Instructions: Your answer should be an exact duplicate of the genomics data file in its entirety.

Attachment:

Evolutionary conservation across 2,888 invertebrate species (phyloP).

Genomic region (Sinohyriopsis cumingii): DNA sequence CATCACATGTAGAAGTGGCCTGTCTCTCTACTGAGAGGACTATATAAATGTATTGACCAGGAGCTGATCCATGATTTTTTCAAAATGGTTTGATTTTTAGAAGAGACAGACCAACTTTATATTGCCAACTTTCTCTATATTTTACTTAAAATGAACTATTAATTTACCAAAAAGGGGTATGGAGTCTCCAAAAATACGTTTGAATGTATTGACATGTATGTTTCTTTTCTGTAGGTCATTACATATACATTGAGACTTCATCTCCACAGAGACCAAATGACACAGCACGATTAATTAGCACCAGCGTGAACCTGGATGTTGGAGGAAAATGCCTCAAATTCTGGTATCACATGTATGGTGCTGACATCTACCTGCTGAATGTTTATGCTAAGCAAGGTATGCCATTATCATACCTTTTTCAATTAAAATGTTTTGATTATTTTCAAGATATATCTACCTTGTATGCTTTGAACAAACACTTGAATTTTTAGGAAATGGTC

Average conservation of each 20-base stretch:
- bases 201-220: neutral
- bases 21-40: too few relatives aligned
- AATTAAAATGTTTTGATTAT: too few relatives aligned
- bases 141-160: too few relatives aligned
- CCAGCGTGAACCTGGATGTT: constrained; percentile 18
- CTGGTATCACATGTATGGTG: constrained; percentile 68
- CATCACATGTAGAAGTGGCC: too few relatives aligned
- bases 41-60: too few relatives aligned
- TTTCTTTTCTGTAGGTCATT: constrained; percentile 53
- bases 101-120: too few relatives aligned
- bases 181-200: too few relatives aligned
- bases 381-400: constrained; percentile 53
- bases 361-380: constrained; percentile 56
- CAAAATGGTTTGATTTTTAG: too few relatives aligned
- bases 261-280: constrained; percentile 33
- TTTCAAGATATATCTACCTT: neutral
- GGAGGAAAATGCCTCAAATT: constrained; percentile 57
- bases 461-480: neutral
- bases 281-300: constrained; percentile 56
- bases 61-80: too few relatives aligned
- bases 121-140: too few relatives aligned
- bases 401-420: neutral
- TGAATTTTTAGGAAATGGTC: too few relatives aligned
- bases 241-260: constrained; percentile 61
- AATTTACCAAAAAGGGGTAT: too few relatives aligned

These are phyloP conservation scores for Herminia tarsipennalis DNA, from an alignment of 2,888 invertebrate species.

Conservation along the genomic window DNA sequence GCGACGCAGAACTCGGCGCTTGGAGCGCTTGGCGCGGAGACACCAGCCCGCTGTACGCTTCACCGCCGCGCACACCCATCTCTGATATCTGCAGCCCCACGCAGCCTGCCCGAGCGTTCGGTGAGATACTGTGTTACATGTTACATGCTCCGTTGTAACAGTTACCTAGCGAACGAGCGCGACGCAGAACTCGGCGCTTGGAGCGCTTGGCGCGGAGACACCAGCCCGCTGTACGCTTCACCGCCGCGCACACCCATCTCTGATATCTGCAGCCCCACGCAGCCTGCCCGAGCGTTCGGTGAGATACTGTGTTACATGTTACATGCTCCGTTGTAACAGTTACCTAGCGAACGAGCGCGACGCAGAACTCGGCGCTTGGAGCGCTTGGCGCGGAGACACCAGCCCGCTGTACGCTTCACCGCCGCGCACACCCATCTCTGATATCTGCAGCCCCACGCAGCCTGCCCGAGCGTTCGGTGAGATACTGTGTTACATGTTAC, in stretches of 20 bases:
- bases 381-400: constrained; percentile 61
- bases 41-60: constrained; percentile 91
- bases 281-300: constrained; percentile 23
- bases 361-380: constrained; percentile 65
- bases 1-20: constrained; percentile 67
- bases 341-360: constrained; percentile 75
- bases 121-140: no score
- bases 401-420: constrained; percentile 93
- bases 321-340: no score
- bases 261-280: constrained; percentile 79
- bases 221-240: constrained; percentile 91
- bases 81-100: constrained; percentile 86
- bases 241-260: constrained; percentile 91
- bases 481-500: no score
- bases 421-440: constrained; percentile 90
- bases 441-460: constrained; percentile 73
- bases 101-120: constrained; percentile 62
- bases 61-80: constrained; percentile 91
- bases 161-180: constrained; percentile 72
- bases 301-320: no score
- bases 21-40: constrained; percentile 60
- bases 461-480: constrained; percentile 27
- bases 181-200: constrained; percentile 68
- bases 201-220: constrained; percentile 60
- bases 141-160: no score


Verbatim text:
Evolutionary conservation across 2,888 invertebrate species (phyloP).

Genomic region (Sinohyriopsis cumingii): DNA sequence CATCACATGTAGAAGTGGCCTGTCTCTCTACTGAGAGGACTATATAAATGTATTGACCAGGAGCTGATCCATGATTTTTTCAAAATGGTTTGATTTTTAGAAGAGACAGACCAACTTTATATTGCCAACTTTCTCTATATTTTACTTAAAATGAACTATTAATTTACCAAAAAGGGGTATGGAGTCTCCAAAAATACGTTTGAATGTATTGACATGTATGTTTCTTTTCTGTAGGTCATTACATATACATTGAGACTTCATCTCCACAGAGACCAAATGACACAGCACGATTAATTAGCACCAGCGTGAACCTGGATGTTGGAGGAAAATGCCTCAAATTCTGGTATCACATGTATGGTGCTGACATCTACCTGCTGAATGTTTATGCTAAGCAAGGTATGCCATTATCATACCTTTTTCAATTAAAATGTTTTGATTATTTTCAAGATATATCTACCTTGTATGCTTTGAACAAACACTTGAATTTTTAGGAAATGGTC

Average conservation of each 20-base stretch:
- bases 201-220: neutral
- bases 21-40: too few relatives aligned
- AATTAAAATGTTTTGATTAT: too few relatives aligned
- bases 141-160: too few relatives aligned
- CCAGCGTGAACCTGGATGTT: constrained; percentile 18
- CTGGTATCACATGTATGGTG: constrained; percentile 68
- CATCACATGTAGAAGTGGCC: too few relatives aligned
- bases 41-60: too few relatives aligned
- TTTCTTTTCTGTAGGTCATT: constrained; percentile 53
- bases 101-120: too few relatives aligned
- bases 181-200: too few relatives aligned
- bases 381-400: constrained; percentile 53
- bases 361-380: constrained; percentile 56
- CAAAATGGTTTGATTTTTAG: too few relatives aligned
- bases 261-280: constrained; percentile 33
- TTTCAAGATATATCTACCTT: neutral
- GGAGGAAAATGCCTCAAATT: constrained; percentile 57
- bases 461-480: neutral
- bases 281-300: constrained; percentile 56
- bases 61-80: too few relatives aligned
- bases 121-140: too few relatives aligned
- bases 401-420: neutral
- TGAATTTTTAGGAAATGGTC: too few relatives aligned
- bases 241-260: constrained; percentile 61
- AATTTACCAAAAAGGGGTAT: too few relatives aligned

These are phyloP conservation scores for Herminia tarsipennalis DNA, from an alignment of 2,888 invertebrate species.

Conservation along the genomic window DNA sequence GCGACGCAGAACTCGGCGCTTGGAGCGCTTGGCGCGGAGACACCAGCCCGCTGTACGCTTCACCGCCGCGCACACCCATCTCTGATATCTGCAGCCCCACGCAGCCTGCCCGAGCGTTCGGTGAGATACTGTGTTACATGTTACATGCTCCGTTGTAACAGTTACCTAGCGAACGAGCGCGACGCAGAACTCGGCGCTTGGAGCGCTTGGCGCGGAGACACCAGCCCGCTGTACGCTTCACCGCCGCGCACACCCATCTCTGATATCTGCAGCCCCACGCAGCCTGCCCGAGCGTTCGGTGAGATACTGTGTTACATGTTACATGCTCCGTTGTAACAGTTACCTAGCGAACGAGCGCGACGCAGAACTCGGCGCTTGGAGCGCTTGGCGCGGAGACACCAGCCCGCTGTACGCTTCACCGCCGCGCACACCCATCTCTGATATCTGCAGCCCCACGCAGCCTGCCCGAGCGTTCGGTGAGATACTGTGTTACATGTTAC, in stretches of 20 bases:
- bases 381-400: constrained; percentile 61
- bases 41-60: constrained; percentile 91
- bases 281-300: constrained; percentile 23
- bases 361-380: constrained; percentile 65
- bases 1-20: constrained; percentile 67
- bases 341-360: constrained; percentile 75
- bases 121-140: no score
- bases 401-420: constrained; percentile 93
- bases 321-340: no score
- bases 261-280: constrained; percentile 79
- bases 221-240: constrained; percentile 91
- bases 81-100: constrained; percentile 86
- bases 241-260: constrained; percentile 91
- bases 481-500: no score
- bases 421-440: constrained; percentile 90
- bases 441-460: constrained; percentile 73
- bases 101-120: constrained; percentile 62
- bases 61-80: constrained; percentile 91
- bases 161-180: constrained; percentile 72
- bases 301-320: no score
- bases 21-40: constrained; percentile 60
- bases 461-480: constrained; percentile 27
- bases 181-200: constrained; percentile 68
- bases 201-220: constrained; percentile 60
- bases 141-160: no score